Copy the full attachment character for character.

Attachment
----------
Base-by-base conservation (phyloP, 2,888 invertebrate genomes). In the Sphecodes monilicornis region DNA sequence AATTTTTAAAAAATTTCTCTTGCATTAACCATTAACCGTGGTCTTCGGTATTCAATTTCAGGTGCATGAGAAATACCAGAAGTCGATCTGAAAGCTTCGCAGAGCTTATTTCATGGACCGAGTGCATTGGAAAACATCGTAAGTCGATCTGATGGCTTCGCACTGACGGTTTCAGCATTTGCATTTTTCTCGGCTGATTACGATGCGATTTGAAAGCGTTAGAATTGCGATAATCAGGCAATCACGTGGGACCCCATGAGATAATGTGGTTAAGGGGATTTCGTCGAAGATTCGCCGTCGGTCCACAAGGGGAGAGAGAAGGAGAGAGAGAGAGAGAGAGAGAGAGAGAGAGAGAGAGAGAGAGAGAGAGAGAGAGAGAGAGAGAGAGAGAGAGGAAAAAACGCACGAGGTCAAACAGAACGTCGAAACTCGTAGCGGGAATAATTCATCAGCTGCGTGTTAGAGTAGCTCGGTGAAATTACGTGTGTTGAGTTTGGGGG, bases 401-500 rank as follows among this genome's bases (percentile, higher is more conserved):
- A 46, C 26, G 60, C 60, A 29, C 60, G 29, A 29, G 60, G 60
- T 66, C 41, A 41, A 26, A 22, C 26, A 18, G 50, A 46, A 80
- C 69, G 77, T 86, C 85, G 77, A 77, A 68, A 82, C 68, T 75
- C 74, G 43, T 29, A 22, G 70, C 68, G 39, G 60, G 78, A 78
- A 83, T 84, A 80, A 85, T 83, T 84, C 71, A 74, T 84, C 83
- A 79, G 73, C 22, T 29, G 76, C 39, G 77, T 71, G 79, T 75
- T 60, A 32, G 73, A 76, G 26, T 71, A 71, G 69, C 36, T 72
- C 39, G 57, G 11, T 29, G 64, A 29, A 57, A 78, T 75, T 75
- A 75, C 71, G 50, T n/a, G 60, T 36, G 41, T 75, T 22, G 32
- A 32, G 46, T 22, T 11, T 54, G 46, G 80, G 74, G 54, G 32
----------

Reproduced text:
Base-by-base conservation (phyloP, 2,888 invertebrate genomes). In the Sphecodes monilicornis region DNA sequence AATTTTTAAAAAATTTCTCTTGCATTAACCATTAACCGTGGTCTTCGGTATTCAATTTCAGGTGCATGAGAAATACCAGAAGTCGATCTGAAAGCTTCGCAGAGCTTATTTCATGGACCGAGTGCATTGGAAAACATCGTAAGTCGATCTGATGGCTTCGCACTGACGGTTTCAGCATTTGCATTTTTCTCGGCTGATTACGATGCGATTTGAAAGCGTTAGAATTGCGATAATCAGGCAATCACGTGGGACCCCATGAGATAATGTGGTTAAGGGGATTTCGTCGAAGATTCGCCGTCGGTCCACAAGGGGAGAGAGAAGGAGAGAGAGAGAGAGAGAGAGAGAGAGAGAGAGAGAGAGAGAGAGAGAGAGAGAGAGAGAGAGAGAGAGAGAGGAAAAAACGCACGAGGTCAAACAGAACGTCGAAACTCGTAGCGGGAATAATTCATCAGCTGCGTGTTAGAGTAGCTCGGTGAAATTACGTGTGTTGAGTTTGGGGG, bases 401-500 rank as follows among this genome's bases (percentile, higher is more conserved):
- A 46, C 26, G 60, C 60, A 29, C 60, G 29, A 29, G 60, G 60
- T 66, C 41, A 41, A 26, A 22, C 26, A 18, G 50, A 46, A 80
- C 69, G 77, T 86, C 85, G 77, A 77, A 68, A 82, C 68, T 75
- C 74, G 43, T 29, A 22, G 70, C 68, G 39, G 60, G 78, A 78
- A 83, T 84, A 80, A 85, T 83, T 84, C 71, A 74, T 84, C 83
- A 79, G 73, C 22, T 29, G 76, C 39, G 77, T 71, G 79, T 75
- T 60, A 32, G 73, A 76, G 26, T 71, A 71, G 69, C 36, T 72
- C 39, G 57, G 11, T 29, G 64, A 29, A 57, A 78, T 75, T 75
- A 75, C 71, G 50, T n/a, G 60, T 36, G 41, T 75, T 22, G 32
- A 32, G 46, T 22, T 11, T 54, G 46, G 80, G 74, G 54, G 32